When Islamic Relief Worldwide sends out these lifelines of blue envelopes - we get three of them. Each one's a glimpse into a child's precarious life, one from Halima in Rajbari, Bangladesh, one from Sana Jahangir in Islamabad, Pakistan, and one from Mariam Gandera in Bamako, Africa. Sana's in good health, her mother's sick, she's not doing well in school. She pray to Allah for us. Her picture to us, is of a flowerpot and a hen. Mariam's hut doesn't have water or electricity. She's received all her vaccinations, she has one sister and three brothers in school with her. Her father died due to Malaria in 1995, he was a beggar. Last year her Mother died, so she lives with her aunt now. She's drawn a flower for us. The last line in her update is the same as the other two, she says her family raises their hand to the creature (meaning Creator), and prays for us.
I have to admit something here, I haven't been paying attention to the updates, I usually get to hear them second-hand from Sonia. Urgent email gets in the way, time gets in the way, life gets in the way. As I read the last update from the little blue envelope, I realize that it's my disorganized priorities that have gotten in the way.
All over America, these little envelopes are linked with families who have the heart to do something other than read the morning paper, sip a cup of Joe, and head out into the fray. Islamic Relief Worldwide is just one organization doing its part, there's many good people doing good work, Invisible Children is another.
As I watch my own son, who's struggling to stand on his own, as he's getting ready to walk soon, the little blue envelopes remind me, that it's not always the year long documentary I'm working on.., sometimes it's just as simple as writing a letter to a little girl across the world, and sharing a picture of my wife, and my one-year old son.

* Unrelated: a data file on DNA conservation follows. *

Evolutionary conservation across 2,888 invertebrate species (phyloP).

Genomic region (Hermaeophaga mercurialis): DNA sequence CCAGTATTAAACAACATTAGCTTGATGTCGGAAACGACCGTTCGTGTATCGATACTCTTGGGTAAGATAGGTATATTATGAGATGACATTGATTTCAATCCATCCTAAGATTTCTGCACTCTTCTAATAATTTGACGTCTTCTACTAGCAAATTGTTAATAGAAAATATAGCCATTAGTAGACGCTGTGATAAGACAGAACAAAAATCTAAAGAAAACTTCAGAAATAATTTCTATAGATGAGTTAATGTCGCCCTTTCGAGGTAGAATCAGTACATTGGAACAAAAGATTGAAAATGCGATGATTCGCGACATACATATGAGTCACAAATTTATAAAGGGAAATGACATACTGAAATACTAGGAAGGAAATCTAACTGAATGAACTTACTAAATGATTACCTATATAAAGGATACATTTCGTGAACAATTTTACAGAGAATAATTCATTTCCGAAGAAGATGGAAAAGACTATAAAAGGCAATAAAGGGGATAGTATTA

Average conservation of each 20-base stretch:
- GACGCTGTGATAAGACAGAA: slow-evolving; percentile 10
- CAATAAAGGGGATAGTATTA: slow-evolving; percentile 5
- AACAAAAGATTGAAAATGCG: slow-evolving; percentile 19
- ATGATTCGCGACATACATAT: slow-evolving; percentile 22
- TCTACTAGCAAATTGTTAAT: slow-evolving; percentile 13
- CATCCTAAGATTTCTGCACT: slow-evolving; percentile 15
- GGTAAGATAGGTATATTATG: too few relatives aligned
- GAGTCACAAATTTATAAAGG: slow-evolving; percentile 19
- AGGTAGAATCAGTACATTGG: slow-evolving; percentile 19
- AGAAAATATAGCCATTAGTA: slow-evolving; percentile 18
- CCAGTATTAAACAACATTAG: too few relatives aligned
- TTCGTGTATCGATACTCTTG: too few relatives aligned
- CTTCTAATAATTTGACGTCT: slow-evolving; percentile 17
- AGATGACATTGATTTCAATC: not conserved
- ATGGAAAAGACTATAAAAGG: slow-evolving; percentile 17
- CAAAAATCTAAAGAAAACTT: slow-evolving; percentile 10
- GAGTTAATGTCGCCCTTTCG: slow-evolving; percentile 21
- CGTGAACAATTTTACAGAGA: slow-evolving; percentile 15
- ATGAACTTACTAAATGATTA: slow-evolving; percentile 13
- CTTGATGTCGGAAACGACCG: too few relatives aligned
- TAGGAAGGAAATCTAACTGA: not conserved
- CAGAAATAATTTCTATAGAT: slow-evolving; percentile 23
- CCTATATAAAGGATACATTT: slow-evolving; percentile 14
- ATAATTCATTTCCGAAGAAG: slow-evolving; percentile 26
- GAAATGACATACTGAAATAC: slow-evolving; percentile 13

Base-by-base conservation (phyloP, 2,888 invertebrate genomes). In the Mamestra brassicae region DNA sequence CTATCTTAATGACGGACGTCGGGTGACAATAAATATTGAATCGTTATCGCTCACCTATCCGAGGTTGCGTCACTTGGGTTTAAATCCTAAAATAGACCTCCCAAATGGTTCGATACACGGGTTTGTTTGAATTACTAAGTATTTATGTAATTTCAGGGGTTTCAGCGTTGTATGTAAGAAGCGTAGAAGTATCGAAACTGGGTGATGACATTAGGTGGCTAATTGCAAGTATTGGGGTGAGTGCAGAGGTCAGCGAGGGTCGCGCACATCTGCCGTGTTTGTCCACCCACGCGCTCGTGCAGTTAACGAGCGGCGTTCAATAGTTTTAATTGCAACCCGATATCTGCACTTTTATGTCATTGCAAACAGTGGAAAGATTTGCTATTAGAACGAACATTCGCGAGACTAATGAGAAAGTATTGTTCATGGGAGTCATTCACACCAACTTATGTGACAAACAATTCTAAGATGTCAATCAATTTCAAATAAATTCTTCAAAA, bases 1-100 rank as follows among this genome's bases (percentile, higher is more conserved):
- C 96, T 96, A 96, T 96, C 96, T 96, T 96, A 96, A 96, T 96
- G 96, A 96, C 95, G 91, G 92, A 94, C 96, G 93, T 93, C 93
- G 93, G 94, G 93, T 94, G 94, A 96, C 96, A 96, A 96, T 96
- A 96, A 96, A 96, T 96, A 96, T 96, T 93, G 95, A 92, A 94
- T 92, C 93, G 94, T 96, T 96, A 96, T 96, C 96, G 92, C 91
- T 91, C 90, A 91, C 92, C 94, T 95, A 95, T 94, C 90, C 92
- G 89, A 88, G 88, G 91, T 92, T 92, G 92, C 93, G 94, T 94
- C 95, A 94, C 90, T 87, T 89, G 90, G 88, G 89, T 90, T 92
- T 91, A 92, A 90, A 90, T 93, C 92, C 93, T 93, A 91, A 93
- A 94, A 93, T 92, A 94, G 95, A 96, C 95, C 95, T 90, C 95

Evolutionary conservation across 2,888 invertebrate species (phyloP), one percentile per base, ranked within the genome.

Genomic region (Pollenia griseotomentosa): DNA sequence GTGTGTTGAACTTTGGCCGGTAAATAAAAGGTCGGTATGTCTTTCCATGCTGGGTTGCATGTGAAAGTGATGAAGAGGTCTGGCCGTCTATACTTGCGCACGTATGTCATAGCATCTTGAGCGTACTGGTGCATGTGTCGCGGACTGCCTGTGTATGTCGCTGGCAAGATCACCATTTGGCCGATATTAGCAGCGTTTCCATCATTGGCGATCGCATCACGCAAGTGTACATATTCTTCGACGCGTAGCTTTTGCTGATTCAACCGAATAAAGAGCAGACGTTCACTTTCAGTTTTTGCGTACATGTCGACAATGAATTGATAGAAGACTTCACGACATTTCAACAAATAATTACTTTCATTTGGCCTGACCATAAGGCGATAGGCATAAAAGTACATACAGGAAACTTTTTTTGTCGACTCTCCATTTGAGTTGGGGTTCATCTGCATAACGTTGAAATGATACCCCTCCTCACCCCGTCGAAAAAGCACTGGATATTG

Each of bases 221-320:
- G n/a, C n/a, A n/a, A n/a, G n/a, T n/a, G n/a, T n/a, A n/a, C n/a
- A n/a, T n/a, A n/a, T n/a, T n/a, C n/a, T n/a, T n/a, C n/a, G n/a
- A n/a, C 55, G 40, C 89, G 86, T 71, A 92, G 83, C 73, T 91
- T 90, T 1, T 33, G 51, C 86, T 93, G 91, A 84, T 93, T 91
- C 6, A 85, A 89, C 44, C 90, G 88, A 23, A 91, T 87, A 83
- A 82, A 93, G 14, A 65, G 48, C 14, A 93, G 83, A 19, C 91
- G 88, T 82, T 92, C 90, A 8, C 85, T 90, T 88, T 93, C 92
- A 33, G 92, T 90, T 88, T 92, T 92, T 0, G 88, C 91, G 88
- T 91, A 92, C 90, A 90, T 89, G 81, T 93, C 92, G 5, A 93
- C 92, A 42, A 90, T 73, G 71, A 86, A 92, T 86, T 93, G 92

Note: I am not affiliated in any way with any non-profit organization. I want to make that clear because I do not want this story to be read as a "pitch", this is just my reflection - which I hope moves you to act. Inshallah.
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About Naeem Randhawa

Naeem Randhawa is a filmmaker, travel writer, and IT project manager, living in Dallas with his wife and baby boy. He has been writing about travel for over 12 years, and made his film directorial debut last year, with a film about fasting called “American Ramadan.” Having traveled almost every state in the US, Canada, as well as international destinations, his travel writings cover everything from adventure trails across White Sands in New Mexico, exclusive resorts in Quebec, Baja trekking in Mexico, to the many travel destinations in the US. He is currently developing a diversity based travel show, to premiere later this year. A self-starter, he taught himself filmmaking, to add a voice in countering the current media bias and void of Muslim representation in mainstream media. Last year, the film was picked up and broadcast by Link TV, Geo TV, Bridges TV, as well as international networks. This year the documentary will air across 50 PBS stations this year, and reach over 70 million TV US homes. He has also shot, and produced over 70 field television reports for a national satellite network, reporting on the Muslim community locally in Dallas, and at large. Highlights include coverage of on-the-ground reporting from New Orleans during Hurricane Katrina, and many others. He is currently working on research for his next documentary projects, about Hajj, Muslims in the US Army, Faith conversion stories, and a PSA for a national organization. His media website can be viewed here at JustSayGoFILMS.com.